Rachel Brouwer’s calling to make a difference in the world began to take shape while she was a student at Redeemer. “I learned that all work has the capacity to be Kingdom work – including working in dark places of violence or oppression,” she says.
After hearing Christian activist Shane Claiborne speak at the Jubilee Conference in Pittsburgh, she was compelled to consider how social justice might fit into God’s calling on her life. “Like Shane, I began wondering why I was working so hard to be the first when Jesus says that the last will be first,” she says. “I began to wonder what it would look like if I believed that Jesus actually meant what he said.”
At a social justice weekend that was hosted at Redeemer, she learned about the work of International Justice Mission (IJM) and was moved by their vision to bring rescue and restoration to those who are enslaved. Issues of fairness, equality and justice had always been things she cared deeply about and the fact that there were Christians all over the world working to combat these dark places was inspiring to her.
Rachel applied for an internship at IJM the summer after she graduated. When the internship ended, she was hired full time. She has filled a number of different roles in her 10 years at IJM, and currently works in development managing a team of people who plan and execute fundraising gala events and campaigns, and provide support to IJM directors of development.
Seeing lives and systems transformed so that those who live in poverty are protected from the violence of slavery, sex trafficking and exploitation is rewarding for Brouwer. “I’m inspired by women like Thaiyamma, whom IJM helped to rescue from a wood cutting facility in India,” she says. Thaiyamma, her husband and daughter were trapped by a cruel and ruthless slave owner after accepting a small loan to pay for a medical expense for her daughter. When Thaiyamma realized she was pregnant, she felt hopeless knowing that the new life she carried in her would be born into a life of brutal labour and abuse.
Three years after their enslavement, IJM and local authorities were able to rescue Thaiyamma, her family and 12 others. Thaiyamma’s baby boy, Bablu, was born shortly after their rescue and he’ll grow up only knowing a life of freedom.
“God is a God of justice – who knows, sees, hears and responds to the cries of the oppressed and who lovingly grants his children the ‘dignity of causality’ by inviting us into this work with him.”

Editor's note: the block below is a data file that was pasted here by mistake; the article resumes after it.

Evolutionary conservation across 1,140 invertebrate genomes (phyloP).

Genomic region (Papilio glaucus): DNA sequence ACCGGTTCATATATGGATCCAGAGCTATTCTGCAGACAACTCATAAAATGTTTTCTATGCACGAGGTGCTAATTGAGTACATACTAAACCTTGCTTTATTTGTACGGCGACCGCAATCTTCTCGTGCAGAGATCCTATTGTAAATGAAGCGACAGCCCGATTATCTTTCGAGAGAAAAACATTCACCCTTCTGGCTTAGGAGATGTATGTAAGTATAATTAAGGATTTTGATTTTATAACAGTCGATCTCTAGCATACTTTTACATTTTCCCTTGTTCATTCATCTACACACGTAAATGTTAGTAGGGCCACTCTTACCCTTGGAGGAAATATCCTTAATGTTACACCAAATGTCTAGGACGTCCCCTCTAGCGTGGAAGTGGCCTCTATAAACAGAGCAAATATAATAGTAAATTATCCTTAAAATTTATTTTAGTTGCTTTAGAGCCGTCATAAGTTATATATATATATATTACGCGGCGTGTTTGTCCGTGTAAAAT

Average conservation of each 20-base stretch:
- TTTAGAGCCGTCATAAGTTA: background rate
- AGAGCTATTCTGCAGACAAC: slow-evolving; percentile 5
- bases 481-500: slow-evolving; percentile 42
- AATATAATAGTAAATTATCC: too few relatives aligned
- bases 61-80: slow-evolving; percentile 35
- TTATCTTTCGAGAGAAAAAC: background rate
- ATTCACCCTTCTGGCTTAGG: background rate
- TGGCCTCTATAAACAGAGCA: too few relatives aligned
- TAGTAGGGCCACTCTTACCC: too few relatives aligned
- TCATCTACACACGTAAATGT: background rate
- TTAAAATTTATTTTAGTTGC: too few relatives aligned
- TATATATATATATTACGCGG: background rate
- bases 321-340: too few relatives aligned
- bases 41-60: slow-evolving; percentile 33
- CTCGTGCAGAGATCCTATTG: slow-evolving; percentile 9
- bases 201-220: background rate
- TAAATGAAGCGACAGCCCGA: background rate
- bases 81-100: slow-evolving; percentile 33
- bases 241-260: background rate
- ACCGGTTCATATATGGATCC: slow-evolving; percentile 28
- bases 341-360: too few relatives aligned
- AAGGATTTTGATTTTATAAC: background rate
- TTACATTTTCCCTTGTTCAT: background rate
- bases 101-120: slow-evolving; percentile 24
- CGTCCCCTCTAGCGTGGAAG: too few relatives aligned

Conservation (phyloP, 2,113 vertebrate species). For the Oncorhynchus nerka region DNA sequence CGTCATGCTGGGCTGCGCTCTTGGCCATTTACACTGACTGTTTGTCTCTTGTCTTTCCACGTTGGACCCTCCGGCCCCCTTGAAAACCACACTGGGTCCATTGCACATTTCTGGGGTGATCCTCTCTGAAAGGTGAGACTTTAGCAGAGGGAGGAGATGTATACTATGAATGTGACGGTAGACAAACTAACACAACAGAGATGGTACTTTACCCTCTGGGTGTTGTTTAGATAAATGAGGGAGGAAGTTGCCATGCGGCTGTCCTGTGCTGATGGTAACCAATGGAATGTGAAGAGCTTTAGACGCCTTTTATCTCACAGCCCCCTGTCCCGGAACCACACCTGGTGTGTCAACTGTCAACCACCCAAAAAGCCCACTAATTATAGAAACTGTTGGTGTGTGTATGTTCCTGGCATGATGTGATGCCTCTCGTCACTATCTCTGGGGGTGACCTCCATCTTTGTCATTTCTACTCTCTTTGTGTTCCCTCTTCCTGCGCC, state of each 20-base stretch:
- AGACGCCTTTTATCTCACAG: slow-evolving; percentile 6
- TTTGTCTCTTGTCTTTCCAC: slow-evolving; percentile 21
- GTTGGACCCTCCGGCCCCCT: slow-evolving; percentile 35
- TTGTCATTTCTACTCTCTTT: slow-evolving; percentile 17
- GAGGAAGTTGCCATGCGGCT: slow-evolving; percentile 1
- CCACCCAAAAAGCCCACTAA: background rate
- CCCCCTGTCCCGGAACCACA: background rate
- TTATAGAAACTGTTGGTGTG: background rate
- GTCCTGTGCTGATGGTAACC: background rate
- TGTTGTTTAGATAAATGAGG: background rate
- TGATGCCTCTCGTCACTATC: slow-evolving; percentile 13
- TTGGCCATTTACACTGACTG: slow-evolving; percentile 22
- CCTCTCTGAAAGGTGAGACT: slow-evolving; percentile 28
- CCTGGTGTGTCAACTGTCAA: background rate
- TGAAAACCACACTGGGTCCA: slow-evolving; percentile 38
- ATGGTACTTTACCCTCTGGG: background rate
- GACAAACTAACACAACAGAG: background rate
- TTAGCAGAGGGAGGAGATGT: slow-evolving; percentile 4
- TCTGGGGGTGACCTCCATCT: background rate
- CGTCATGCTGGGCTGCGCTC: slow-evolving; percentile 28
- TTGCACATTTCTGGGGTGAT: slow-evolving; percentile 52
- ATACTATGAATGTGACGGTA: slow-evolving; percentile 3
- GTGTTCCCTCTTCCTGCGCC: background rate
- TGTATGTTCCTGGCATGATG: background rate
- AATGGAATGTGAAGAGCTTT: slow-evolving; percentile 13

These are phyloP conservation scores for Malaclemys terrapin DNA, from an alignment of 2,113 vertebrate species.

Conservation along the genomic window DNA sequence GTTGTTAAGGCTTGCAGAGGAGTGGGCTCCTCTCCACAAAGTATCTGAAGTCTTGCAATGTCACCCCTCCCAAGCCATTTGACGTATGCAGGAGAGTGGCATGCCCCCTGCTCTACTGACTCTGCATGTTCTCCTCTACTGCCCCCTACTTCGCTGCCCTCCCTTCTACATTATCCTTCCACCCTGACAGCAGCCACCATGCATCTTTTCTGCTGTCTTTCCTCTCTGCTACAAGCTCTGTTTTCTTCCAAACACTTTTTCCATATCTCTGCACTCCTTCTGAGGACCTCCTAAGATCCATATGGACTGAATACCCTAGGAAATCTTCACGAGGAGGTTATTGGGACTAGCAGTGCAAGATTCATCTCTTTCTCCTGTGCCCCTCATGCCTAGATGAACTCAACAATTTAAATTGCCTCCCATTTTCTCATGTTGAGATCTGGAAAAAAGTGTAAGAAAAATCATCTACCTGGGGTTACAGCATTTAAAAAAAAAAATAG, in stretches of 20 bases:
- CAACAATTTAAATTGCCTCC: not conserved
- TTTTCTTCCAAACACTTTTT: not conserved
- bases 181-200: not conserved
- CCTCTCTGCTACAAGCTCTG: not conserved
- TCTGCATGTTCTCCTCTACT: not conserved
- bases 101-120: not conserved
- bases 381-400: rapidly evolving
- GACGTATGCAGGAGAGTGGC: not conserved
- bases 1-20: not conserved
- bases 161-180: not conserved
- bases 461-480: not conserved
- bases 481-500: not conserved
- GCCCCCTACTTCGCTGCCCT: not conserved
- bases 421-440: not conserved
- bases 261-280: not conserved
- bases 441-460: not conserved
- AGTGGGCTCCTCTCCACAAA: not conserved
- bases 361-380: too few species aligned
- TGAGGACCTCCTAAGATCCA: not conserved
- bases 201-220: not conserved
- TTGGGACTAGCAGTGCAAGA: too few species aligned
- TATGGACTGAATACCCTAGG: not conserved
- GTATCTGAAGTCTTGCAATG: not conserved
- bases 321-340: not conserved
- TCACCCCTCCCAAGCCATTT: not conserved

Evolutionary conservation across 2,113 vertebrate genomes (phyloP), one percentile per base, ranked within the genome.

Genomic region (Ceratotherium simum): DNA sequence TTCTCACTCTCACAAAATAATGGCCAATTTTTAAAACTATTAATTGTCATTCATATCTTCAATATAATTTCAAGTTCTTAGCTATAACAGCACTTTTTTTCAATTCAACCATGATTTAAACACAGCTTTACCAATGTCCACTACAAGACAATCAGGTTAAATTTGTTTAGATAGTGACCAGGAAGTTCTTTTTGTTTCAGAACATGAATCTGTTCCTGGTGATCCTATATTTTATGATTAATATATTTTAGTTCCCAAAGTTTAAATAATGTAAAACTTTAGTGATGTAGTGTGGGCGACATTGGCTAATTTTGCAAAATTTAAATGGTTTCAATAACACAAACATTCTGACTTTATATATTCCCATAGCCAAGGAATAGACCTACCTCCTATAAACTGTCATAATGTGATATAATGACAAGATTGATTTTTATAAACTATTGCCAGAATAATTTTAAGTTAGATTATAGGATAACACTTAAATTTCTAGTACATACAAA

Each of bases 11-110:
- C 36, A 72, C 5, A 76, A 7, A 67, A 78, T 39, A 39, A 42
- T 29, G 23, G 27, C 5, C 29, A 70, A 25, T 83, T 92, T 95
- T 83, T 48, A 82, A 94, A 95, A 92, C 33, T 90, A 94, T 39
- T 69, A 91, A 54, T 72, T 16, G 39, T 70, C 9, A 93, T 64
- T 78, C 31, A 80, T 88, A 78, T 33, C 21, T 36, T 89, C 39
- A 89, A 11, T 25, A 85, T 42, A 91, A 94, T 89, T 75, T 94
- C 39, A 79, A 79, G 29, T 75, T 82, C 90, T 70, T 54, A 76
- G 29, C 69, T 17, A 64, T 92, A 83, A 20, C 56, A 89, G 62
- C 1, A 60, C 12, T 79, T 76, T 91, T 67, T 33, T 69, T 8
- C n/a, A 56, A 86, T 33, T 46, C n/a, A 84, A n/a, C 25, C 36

Today, Thaiyamma and her husband are business owners who employ others who have been rescued from slavery. They treat their workers with the dignity and respect they deserve.
“Transformed people transform people,” says Brouwer. “This is the beautiful work of the gospel.”
Closer to home, one of the most rewarding things about Brouwer’s job is encountering IJM donors and supporters who are so inspired by IJM’s work that they take what they have – money, skills or influence – and find a way to use it to bring change. “The creativity and generosity of Canadians is so beautiful and encouraging,” she says.
At the same time, in her work at IJM, she sees Christians struggle with the relationship between justice and the gospel. “Gospel and justice were never intended to be separated or seen as competing ideas. They were inseparable in the ministry that Jesus was announcing to a world that was groaning under the weight of brokenness and sin,” says Brouwer. Helping the church to reframe and broaden its definition of “gospel” has been a challenge for Brouwer at times, but she says it has also been incredible to see over her years at IJM how God is moving among his people to ignite – or reignite – a passion for justice.
“God is a God of justice – who knows, sees, hears and responds to the cries of the oppressed and who lovingly grants his children the ‘dignity of causality’ (Blaise Pascal) by inviting us into this work with him,” she says. “And not only does God delegate this work to us, he delights in our desire to work alongside him!”